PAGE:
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Spatial- and Valence-Matched Neutralizing DNA Nanostructure Blocks Wild-Type SARS-CoV-2 and Omicron Variant Infection

  • Shuang Wan
    Shuang Wan
    The MOE Key Laboratory of Spectrochemical Analysis & Instrumentation, Key Laboratory of Chemical Biology of Fujian Province, State Key Laboratory of Physical Chemistry of Solid Surfaces, Department of Chemical Biology, College of Chemistry and Chemical Engineering, Xiamen University, Xiamen, 361005, China
    More by Shuang Wan
  • Siwen Liu
    Siwen Liu
    State Key Laboratory for Emerging Infectious Diseases and InnoHK Centre for Infectious Diseases, Department of Microbiology, Li Ka Shing Faculty of Medicine, The University of Hong Kong, Hong Kong SAR, China
    More by Siwen Liu
  • Miao Sun
    Miao Sun
    The MOE Key Laboratory of Spectrochemical Analysis & Instrumentation, Key Laboratory of Chemical Biology of Fujian Province, State Key Laboratory of Physical Chemistry of Solid Surfaces, Department of Chemical Biology, College of Chemistry and Chemical Engineering, Xiamen University, Xiamen, 361005, China
    More by Miao Sun
  • Jialu Zhang
    Jialu Zhang
    The MOE Key Laboratory of Spectrochemical Analysis & Instrumentation, Key Laboratory of Chemical Biology of Fujian Province, State Key Laboratory of Physical Chemistry of Solid Surfaces, Department of Chemical Biology, College of Chemistry and Chemical Engineering, Xiamen University, Xiamen, 361005, China
    Institute of Molecular Medicine, Renji Hospital, Shanghai Jiao Tong University School of Medicine, Shanghai, 200127, China
    More by Jialu Zhang
  • Xinyu Wei
    Xinyu Wei
    The MOE Key Laboratory of Spectrochemical Analysis & Instrumentation, Key Laboratory of Chemical Biology of Fujian Province, State Key Laboratory of Physical Chemistry of Solid Surfaces, Department of Chemical Biology, College of Chemistry and Chemical Engineering, Xiamen University, Xiamen, 361005, China
    More by Xinyu Wei
  • Ting Song
    Ting Song
    The MOE Key Laboratory of Spectrochemical Analysis & Instrumentation, Key Laboratory of Chemical Biology of Fujian Province, State Key Laboratory of Physical Chemistry of Solid Surfaces, Department of Chemical Biology, College of Chemistry and Chemical Engineering, Xiamen University, Xiamen, 361005, China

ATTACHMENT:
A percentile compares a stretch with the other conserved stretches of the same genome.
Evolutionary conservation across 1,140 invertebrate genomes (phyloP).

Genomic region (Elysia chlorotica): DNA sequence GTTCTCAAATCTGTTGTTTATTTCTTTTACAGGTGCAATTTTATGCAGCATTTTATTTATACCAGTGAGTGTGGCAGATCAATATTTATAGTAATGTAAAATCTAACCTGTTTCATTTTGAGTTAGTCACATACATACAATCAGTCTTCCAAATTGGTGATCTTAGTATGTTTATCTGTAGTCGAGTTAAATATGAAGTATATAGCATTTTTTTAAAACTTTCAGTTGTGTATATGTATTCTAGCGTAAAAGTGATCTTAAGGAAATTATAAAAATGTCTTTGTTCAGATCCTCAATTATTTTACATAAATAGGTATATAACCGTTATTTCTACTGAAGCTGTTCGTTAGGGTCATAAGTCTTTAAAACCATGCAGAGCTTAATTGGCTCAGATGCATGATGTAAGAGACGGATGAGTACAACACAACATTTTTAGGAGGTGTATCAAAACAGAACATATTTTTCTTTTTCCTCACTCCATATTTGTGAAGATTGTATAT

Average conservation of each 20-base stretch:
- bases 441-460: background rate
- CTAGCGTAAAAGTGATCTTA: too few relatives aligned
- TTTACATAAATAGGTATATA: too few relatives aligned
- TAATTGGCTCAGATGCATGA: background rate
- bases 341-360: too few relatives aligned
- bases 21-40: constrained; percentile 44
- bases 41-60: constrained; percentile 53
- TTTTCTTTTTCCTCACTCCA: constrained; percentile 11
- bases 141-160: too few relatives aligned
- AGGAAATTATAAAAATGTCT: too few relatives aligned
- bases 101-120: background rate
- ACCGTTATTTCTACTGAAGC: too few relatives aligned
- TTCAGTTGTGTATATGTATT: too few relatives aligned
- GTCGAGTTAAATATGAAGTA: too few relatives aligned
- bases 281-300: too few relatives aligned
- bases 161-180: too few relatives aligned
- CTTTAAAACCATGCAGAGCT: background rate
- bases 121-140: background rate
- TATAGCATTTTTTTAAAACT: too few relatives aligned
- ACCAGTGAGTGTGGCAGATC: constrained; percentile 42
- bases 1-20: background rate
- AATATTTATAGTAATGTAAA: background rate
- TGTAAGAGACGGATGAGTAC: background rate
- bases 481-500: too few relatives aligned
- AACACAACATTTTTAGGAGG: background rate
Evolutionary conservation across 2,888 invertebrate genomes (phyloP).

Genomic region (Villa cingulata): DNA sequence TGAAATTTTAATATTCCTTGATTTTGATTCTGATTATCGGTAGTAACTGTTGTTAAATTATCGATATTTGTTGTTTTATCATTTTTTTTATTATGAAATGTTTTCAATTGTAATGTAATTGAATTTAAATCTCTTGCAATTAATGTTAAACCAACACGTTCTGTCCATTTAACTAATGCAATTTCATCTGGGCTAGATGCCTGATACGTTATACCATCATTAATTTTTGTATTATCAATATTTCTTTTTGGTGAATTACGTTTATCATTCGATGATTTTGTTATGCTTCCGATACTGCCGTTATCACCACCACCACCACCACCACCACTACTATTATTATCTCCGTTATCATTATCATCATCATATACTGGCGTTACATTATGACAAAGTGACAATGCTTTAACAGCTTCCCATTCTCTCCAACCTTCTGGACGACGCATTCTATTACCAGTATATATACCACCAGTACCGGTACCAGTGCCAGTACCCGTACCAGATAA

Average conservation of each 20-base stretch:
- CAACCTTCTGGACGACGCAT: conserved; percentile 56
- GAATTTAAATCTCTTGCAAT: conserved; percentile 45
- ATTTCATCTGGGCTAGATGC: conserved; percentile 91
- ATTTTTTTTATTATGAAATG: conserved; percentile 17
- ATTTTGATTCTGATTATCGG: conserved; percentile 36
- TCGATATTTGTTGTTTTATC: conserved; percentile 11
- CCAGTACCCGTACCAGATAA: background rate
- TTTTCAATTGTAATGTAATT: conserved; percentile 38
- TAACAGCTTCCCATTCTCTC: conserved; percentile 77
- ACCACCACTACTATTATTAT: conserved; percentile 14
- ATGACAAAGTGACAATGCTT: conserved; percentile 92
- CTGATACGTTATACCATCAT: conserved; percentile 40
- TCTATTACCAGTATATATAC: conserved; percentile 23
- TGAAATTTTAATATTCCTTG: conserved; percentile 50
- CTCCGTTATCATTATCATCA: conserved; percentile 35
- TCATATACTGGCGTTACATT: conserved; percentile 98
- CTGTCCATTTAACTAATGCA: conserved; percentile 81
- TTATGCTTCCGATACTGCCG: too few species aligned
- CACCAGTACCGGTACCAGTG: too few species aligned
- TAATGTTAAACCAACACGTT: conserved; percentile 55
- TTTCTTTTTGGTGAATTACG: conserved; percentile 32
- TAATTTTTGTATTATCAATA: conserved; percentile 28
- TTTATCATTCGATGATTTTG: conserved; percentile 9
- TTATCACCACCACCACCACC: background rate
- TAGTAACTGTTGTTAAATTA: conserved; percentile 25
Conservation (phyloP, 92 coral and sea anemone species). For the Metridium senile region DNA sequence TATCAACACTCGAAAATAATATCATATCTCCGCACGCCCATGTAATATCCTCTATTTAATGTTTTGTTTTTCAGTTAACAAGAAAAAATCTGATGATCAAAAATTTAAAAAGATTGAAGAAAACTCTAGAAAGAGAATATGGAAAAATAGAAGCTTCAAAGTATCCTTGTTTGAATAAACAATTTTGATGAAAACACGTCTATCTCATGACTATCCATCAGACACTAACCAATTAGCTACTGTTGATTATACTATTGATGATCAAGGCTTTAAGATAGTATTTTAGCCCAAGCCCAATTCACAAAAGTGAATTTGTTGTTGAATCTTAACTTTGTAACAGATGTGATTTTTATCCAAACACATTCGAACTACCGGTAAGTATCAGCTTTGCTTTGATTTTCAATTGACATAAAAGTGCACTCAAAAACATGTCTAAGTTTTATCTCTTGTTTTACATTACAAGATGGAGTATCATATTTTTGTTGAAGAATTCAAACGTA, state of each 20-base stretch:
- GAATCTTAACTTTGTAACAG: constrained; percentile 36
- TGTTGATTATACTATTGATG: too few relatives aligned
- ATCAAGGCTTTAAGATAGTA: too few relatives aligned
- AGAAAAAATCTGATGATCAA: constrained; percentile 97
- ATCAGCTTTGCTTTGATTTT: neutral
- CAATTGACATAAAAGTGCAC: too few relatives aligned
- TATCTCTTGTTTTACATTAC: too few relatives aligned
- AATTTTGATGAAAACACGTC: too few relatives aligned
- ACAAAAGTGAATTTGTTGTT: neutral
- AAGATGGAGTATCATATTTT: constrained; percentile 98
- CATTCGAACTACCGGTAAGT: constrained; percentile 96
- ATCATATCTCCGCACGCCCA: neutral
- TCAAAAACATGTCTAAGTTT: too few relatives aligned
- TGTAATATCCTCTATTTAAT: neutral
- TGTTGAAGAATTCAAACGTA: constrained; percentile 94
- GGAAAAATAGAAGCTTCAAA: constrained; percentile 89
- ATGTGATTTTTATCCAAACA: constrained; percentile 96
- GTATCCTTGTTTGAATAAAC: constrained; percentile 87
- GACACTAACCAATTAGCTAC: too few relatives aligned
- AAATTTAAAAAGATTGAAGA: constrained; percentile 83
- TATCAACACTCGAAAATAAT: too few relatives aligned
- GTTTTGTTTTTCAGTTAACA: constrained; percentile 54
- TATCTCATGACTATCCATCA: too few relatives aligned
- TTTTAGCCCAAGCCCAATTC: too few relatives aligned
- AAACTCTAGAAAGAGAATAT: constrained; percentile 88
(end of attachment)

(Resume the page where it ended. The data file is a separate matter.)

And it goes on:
More by Ting Song
  • Yuhao Li
    Yuhao Li
    The MOE Key Laboratory of Spectrochemical Analysis & Instrumentation, Key Laboratory of Chemical Biology of Fujian Province, State Key Laboratory of Physical Chemistry of Solid Surfaces, Department of Chemical Biology, College of Chemistry and Chemical Engineering, Xiamen University, Xiamen, 361005, China
    More by Yuhao Li
  • Xinyang Liu
    Xinyang Liu
    The MOE Key Laboratory of Spectrochemical Analysis & Instrumentation, Key Laboratory of Chemical Biology of Fujian Province, State Key Laboratory of Physical Chemistry of Solid Surfaces, Department of Chemical Biology, College of Chemistry and Chemical Engineering, Xiamen University, Xiamen, 361005, China
    More by Xinyang Liu
  • Honglin Chen*
    Honglin Chen
    State Key Laboratory for Emerging Infectious Diseases and InnoHK Centre for Infectious Diseases, Department of Microbiology, Li Ka Shing Faculty of Medicine, The University of Hong Kong, Hong Kong SAR, China
    *Email: [email protected]
    More by Honglin Chen
  • Chaoyong James Yang*
    Chaoyong James Yang
    The MOE Key Laboratory of Spectrochemical Analysis & Instrumentation, Key Laboratory of Chemical Biology of Fujian Province, State Key Laboratory of Physical Chemistry of Solid Surfaces, Department of Chemical Biology, College of Chemistry and Chemical Engineering, Xiamen University, Xiamen, 361005, China